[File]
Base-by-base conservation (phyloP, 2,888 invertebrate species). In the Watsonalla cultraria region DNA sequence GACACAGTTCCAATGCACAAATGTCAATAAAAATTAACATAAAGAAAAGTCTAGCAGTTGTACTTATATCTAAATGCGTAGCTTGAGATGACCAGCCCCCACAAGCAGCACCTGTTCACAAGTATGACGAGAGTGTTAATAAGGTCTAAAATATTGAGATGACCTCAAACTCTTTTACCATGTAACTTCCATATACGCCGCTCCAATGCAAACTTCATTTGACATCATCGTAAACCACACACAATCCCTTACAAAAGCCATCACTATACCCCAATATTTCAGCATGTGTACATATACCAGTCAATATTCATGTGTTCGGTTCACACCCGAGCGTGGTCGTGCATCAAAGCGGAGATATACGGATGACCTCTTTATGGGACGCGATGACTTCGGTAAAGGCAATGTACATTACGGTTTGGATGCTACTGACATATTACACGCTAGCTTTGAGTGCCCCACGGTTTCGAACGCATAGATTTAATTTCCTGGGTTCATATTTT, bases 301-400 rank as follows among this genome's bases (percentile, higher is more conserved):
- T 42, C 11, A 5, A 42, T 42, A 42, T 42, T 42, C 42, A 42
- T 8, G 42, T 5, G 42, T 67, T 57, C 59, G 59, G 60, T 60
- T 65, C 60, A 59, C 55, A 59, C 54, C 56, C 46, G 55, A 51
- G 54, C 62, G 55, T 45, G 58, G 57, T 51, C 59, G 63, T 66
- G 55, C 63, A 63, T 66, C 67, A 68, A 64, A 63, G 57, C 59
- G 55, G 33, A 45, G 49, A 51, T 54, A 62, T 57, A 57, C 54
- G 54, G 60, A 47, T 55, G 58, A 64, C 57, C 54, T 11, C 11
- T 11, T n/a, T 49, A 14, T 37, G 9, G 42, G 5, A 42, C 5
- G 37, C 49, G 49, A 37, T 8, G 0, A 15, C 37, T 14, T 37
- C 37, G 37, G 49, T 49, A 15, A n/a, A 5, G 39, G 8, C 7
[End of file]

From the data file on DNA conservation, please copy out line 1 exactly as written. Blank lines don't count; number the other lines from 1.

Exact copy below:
Base-by-base conservation (phyloP, 2,888 invertebrate species). In the Watsonalla cultraria region DNA sequence GACACAGTTCCAATGCACAAATGTCAATAAAAATTAACATAAAGAAAAGTCTAGCAGTTGTACTTATATCTAAATGCGTAGCTTGAGATGACCAGCCCCCACAAGCAGCACCTGTTCACAAGTATGACGAGAGTGTTAATAAGGTCTAAAATATTGAGATGACCTCAAACTCTTTTACCATGTAACTTCCATATACGCCGCTCCAATGCAAACTTCATTTGACATCATCGTAAACCACACACAATCCCTTACAAAAGCCATCACTATACCCCAATATTTCAGCATGTGTACATATACCAGTCAATATTCATGTGTTCGGTTCACACCCGAGCGTGGTCGTGCATCAAAGCGGAGATATACGGATGACCTCTTTATGGGACGCGATGACTTCGGTAAAGGCAATGTACATTACGGTTTGGATGCTACTGACATATTACACGCTAGCTTTGAGTGCCCCACGGTTTCGAACGCATAGATTTAATTTCCTGGGTTCATATTTT, bases 301-400 rank as follows among this genome's bases (percentile, higher is more conserved):